The White House “friend” said Meadows had a “nervous breakdown” on January 6

Former Office of Management and Budget Director Mick Mulvaney said in an interview Friday that a “friend” in the White House noted during the Jan. 6, 2021, Capitol riot that Trump’s then-chief of staff, Mark Meadows, was incompetent and had “nervous breakdown” when chaos occurs just blocks away.

During an interview with CBS News, Mulvaney — who served as acting White House chief of staff from January 2019 to March 2020 before Meadows succeeded him — expressed confidence in the testimony of Cassidy Hutchinson, Meadows’ former aide. who late last month gave bombshell testimony to the House committee investigating the riot.

Mulvaney said that while Hutchinson was testifying before the committee, where she alleged that former President Donald Trump tried to grab the steering wheel of his SUV while demanding to be driven to the Capitol on Jan. 6, he texted a friend, who was in the West Wing on January 6.

“I said, ‘If I listen carefully to Cassidy, it sounds like Mark was either completely incompetent at the job or having a nervous breakdown,’ and the person who texted was, ‘A little bit of both,'” Mulvaney said during the interview.

“So you kind of get the impression that things have really fallen apart and Mark Meadows as chief of staff – which is a critical position, especially at these critical times – has completely given up,” he added.

Hutchinson, during her testimony in June, spoke of the irritation she felt at Meadows’ lack of urgency when the Capitol was searched.

“I’m starting to get frustrated because I felt like I was watching a bad car accident that was going to happen where you can’t stop it, but you wish you could do something,” she said at the time. “I remember thinking at that point, ‘Mark needs to get out of this, and I don’t know how to get him out of this, but he needs to care.’

Mulvaney, who also served in the House from 2011 to 2017 and as special envoy to Northern Ireland from May 2020 to January 2021, reiterated during the CBS interview that it appears Meadows is not on top of the unfolding situation in the Capitol.

“My words were: Was Mark having a nervous breakdown? he was either that incompetent to answer, or a bit of both. That would explain much of the collapse in the West Wing,” the former MP said.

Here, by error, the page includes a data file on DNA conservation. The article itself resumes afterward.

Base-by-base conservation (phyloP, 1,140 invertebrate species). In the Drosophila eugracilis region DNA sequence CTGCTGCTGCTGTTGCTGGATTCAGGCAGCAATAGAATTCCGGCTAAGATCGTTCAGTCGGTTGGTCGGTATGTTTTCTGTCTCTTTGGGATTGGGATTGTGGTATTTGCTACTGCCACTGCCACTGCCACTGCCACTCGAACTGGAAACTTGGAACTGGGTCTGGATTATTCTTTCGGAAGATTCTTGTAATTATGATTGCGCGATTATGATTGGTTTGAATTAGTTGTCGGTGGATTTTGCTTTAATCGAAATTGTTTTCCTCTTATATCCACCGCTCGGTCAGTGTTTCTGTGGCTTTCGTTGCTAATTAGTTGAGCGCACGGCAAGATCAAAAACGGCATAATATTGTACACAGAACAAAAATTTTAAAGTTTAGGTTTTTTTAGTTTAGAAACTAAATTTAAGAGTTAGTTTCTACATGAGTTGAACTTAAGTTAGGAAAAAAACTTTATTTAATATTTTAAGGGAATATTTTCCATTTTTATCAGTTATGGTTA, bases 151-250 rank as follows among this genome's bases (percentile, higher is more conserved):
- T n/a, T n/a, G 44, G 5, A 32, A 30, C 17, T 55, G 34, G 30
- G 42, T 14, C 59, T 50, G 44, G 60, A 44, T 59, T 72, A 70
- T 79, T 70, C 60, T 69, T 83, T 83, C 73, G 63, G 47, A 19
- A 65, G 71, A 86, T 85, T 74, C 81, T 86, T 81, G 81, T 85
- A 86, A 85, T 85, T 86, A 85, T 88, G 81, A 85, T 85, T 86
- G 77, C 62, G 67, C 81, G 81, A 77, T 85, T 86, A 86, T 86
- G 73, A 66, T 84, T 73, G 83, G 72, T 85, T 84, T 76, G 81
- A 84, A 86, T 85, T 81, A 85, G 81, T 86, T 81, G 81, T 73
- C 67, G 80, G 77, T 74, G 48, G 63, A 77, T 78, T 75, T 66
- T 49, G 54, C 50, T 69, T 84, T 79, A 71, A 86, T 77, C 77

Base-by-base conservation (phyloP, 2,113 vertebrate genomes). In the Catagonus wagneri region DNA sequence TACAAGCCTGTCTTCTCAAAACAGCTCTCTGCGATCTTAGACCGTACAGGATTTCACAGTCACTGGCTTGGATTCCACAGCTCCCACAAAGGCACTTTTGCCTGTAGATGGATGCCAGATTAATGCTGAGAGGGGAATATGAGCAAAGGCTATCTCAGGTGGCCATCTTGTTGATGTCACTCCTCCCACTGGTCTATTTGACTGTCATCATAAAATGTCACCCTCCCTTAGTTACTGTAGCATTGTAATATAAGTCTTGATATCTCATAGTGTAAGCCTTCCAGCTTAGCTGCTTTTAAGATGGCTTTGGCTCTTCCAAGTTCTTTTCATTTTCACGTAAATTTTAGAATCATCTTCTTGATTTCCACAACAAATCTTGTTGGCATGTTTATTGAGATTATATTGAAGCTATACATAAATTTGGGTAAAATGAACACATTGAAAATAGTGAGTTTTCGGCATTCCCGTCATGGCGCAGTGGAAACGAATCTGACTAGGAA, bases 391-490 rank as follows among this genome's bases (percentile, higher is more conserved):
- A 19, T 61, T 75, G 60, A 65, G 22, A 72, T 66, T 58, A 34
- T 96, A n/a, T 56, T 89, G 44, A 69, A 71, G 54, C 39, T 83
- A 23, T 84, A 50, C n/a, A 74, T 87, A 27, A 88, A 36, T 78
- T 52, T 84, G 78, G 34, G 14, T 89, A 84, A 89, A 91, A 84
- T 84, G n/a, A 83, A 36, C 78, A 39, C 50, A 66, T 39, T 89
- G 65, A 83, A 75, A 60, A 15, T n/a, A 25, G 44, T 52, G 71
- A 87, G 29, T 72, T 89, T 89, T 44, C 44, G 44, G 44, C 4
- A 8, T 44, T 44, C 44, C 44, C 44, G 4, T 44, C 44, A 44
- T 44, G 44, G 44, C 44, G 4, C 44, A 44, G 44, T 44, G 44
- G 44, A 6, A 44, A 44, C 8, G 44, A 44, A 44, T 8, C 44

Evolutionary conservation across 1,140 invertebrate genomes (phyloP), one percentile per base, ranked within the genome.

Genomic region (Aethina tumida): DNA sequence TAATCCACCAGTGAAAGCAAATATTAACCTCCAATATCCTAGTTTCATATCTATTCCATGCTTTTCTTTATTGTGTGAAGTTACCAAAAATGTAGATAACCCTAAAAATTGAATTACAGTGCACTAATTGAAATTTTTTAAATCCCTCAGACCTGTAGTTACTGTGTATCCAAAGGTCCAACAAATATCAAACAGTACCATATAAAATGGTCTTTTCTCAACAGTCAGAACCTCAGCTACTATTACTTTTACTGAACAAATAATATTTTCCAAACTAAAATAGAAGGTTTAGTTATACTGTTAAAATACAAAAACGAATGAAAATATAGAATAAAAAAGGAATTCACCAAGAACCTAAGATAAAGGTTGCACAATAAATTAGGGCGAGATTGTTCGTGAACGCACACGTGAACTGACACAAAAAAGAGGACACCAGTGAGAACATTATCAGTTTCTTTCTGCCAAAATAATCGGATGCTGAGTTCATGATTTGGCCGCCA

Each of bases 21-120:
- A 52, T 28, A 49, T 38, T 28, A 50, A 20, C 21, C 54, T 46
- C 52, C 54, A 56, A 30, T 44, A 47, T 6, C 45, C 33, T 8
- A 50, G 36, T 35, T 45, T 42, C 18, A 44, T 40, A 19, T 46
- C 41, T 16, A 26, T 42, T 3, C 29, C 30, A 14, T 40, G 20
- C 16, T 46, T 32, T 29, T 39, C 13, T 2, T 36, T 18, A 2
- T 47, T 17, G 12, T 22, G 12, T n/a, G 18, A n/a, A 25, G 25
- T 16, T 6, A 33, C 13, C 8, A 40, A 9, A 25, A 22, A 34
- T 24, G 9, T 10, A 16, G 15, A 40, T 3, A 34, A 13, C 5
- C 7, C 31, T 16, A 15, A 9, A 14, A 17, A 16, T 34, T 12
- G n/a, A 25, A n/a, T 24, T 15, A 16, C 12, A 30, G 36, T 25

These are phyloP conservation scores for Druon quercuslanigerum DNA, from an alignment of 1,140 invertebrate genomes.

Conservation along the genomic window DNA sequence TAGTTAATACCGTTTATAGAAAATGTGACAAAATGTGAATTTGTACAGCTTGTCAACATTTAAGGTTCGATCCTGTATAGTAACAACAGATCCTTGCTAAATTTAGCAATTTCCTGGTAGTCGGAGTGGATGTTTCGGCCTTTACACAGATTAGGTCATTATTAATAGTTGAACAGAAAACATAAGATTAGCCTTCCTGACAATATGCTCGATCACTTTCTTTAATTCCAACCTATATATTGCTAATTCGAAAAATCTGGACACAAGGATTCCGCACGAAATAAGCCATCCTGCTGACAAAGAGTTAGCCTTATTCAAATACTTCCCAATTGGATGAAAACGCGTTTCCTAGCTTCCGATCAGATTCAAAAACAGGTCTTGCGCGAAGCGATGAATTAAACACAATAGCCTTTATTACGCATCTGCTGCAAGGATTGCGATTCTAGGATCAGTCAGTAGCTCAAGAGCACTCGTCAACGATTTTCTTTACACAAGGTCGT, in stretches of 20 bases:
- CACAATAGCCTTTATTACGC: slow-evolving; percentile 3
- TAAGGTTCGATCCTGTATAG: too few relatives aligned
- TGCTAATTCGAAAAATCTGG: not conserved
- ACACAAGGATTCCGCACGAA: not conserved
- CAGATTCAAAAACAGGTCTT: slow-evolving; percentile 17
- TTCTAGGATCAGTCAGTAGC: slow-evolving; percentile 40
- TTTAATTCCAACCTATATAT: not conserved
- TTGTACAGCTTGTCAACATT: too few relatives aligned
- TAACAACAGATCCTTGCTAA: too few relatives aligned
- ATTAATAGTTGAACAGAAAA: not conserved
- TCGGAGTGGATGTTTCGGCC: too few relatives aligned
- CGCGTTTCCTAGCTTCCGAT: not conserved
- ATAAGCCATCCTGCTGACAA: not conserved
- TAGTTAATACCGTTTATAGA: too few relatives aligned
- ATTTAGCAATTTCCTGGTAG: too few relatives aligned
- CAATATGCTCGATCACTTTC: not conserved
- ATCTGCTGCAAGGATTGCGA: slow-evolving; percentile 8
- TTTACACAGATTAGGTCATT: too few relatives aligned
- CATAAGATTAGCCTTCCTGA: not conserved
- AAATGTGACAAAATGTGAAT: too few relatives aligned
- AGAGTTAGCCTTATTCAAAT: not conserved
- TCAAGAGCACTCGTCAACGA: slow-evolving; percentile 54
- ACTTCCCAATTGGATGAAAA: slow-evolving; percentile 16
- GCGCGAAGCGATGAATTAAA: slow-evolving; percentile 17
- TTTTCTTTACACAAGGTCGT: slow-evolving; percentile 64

Mick Mulvaney

Former Office of Management and Budget Director Mick Mulvaney.

Manuel Balce Ceneta/AP Images

When Mulvaney was he asked what his “tipping point” was as a longtime Trump supporter, he said of Hutchinson’s testimony to the panel.

“For the past year, I’ve been defending the president about how I didn’t believe his actions on Jan. 6 were criminal,” he said. “I didn’t specifically believe that he caused a riot. I left because I think he failed to be president when we needed him to be.”

“But I was defending him from the criminal activity charges until Cassidy Hutchinson’s testimony. Again, I know her. She works for me. There’s no reason for him to lie. If he goes and says the president knew he had guns, that makes me scratch my head,” he added.

Despite his high regard for Hutchinson, however, Mulvaney said he “wasn’t a big fan” at the Jan. 6 hearings.

“I thought they should have let the Republicans put the people on the committee that they should have — that Jim Jordan should be there, that Andy Biggs should be there. And that Nancy Pelosi was wrong to rule them out. It violated the customs and history of the United States House of Representatives,” he said.

“I’ve never been a fan of this committee and I’ve always thought it was wrong for Liz [Cheney] and Adam Kinzinger to continue there. For this reason, whenever Liz speaks, I don’t believe it. I refuse to believe the interpretation of the facts,” he added.

Last year, House Speaker Pelosi rejected Jordan, an Ohio congressman, from joining the panel on Jan. 6 after he raised objections to the results of the 2020 presidential election. Biggs, an Arizona lawmaker, called the committee “illegitimate.”

Cheney and Kinzinger were named to the commission starting Jan. 6, becoming the only Republican members.

Mulvaney later said that despite his misgivings about the committee, he could not ignore the compelling sworn testimony from a fellow Republican.

“When a Republican takes the oath of office and says something about a Republican president trying to overturn an election, I pay attention to that,” he said. “When Republicans come forward and say that other Republicans may have broken the law, I think all Republicans should pay attention to that.” In fact, I think everyone should.”

Insider has reached out to Meadows for comment.

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